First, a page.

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The House and Senate, and their families, should give up health insurance and live like the 30,000,000 American’s without it

If you did not have health insurance, wouldn’t you try to figure out a way to get it? Wouldn’t you try to figure out how to fix medicare and medicaid costs long-term?

Perhaps the House and Senate should live without insurance for a while? Perhaps then they would do something.

I have spent the last few days face to face with health care in the United States. See, my dad (80) is dying of mesothelioma (he acquired asbestos working for Johns Manville while working his way through college in the early 50’s) and he underwent surgery yesterday, nearly dying on the operating table. Late today I left him joking with the nurses in a private room (arranged because the Hospital is asking me to serve on the Foundation Board) after spending the night in ICU.

My dad is dying. My dad is scared – as is my mom. But, he is getting extraordinary care because he has great insurance and a rich son. He is not thinking about paying for his health care while he struggles with death. My mom is not worried about going bankrupt because of my dad’s bills as she realizes the 57 years of life with her husband is ending.

My dad will hopefully go home soon to die on his farm. He will have everything he needs – all paid for by insurance.

Like my dad and mom, Congress has good health insurance. House and Senate members are allowed to purchase private health insurance (paid for by taxpayers) offered through the Federal Employees Health Benefits Program (FEHBP). According to the Congressional Research Service, the FEHBP offers about 300 different private health care plans, including five government-wide, fee-for-service plans and many regional health maintenance organization (HMO) plans, plus high-deductible, tax-advantaged plans. All plans cover hospital, surgical and physician services, and mental health services, prescription drugs and "catastrophic" coverage against very large medical expenses. There are no waiting periods for coverage when new employees are hired, and there are no exclusions for preexisting conditions. In addition, members of Congress also qualify for some medical benefits that ordinary federal workers do not. They (but not their families) are eligible to receive limited medical services from the Office of the Attending Physician of the U.S. Capitol. House and Senate members (but not their families) also are eligible to receive care at military hospitals.

So, what if the House and Senate were facing what my dad and mom are facing, but doing it without insurance?  That is a far too easy of an answer.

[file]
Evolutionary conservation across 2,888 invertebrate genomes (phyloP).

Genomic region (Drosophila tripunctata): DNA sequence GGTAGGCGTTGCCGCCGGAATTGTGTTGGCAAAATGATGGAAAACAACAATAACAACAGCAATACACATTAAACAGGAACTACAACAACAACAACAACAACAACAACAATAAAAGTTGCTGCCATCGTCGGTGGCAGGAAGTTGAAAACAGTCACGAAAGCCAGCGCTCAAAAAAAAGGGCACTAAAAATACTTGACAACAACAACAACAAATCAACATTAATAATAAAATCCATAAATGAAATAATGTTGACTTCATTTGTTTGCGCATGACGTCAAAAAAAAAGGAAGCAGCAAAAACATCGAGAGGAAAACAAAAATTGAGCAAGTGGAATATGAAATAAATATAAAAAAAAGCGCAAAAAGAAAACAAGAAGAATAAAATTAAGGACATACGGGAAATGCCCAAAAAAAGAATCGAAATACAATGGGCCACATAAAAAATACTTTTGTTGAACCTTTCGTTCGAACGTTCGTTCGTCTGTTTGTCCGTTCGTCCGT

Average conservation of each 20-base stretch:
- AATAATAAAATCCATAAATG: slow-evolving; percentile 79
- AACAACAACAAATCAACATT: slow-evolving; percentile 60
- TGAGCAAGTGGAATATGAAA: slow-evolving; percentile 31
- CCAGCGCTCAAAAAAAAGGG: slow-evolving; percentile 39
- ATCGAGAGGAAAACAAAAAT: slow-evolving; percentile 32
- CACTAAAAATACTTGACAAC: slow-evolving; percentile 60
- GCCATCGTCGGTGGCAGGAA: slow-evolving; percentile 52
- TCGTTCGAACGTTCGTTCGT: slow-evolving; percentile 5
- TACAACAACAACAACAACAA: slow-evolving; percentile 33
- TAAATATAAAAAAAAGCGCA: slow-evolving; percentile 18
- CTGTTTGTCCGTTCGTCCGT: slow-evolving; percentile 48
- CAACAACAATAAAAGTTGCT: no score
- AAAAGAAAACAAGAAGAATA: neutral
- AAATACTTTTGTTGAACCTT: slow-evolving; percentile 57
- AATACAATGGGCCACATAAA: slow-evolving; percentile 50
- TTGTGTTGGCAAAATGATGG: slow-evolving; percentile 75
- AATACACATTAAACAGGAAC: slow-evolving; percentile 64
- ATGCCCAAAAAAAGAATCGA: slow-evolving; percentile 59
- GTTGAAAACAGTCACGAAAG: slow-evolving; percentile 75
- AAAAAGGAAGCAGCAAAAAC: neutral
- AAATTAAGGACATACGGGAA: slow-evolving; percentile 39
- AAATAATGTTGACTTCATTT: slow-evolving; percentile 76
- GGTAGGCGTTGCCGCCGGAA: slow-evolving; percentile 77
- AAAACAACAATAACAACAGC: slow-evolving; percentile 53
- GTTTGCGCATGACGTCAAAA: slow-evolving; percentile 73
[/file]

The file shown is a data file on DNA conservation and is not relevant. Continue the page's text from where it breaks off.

• Larry Andrew

    Bill….Karen and I want to extend our deepest sympathies to you and your family as you journey through one of the most difficult of life’s challenges. We both have traveled that path and know how emotionally wrenching it can be.

  • When uninsured people make these proclamations, people say we’re acting in our own self-interest, so I appreciate this. Your dad should be proud – of being able to joke with nurses, and of you.

  • cheryl berenson RN, MS-MPH student OHSU

    Bill-Your dad is also fortunate that he can go home for his last days- my favorite aunt died on Thursday and she had insurance and the ability to have competent and caring caregivers and hospice at home for her last days. Most American families are facing the task of caring for their aging family members without help while raising their own children and working 2 jobs.The lack of health insurance covering sick and preventive care for the lifespan is immoral- those who are smug enough to think that they will never have to go without may luck out, then again they may not….enjoy your time with your dad!

  • Bix

    I’m sorry to hear about your dad, Bill.
    I so wish we could fix health care in this country. It’s not impossible, but it doesn’t look like it’s going to get better any time soon.

  • Sorry to read about your dad, my friend. Thanks for sharing your story and speaking out on this important issue. Your dad is fortunate to have insurance, but more fortunate to have you as a son.

  • Paul Nunes

    Strong point. Our thoughts are with you and your family, Bill.
    Paul and Liz

  • Marymary

    I’m so sorry to hear about your dad. My family and my dad had a similarly experience in the six weeks before my father’s death about two and a half years ago. Thankfully, insurance troules were not making an already wrenching situation worse.
    My thoughts and prayers are with your dad and your family.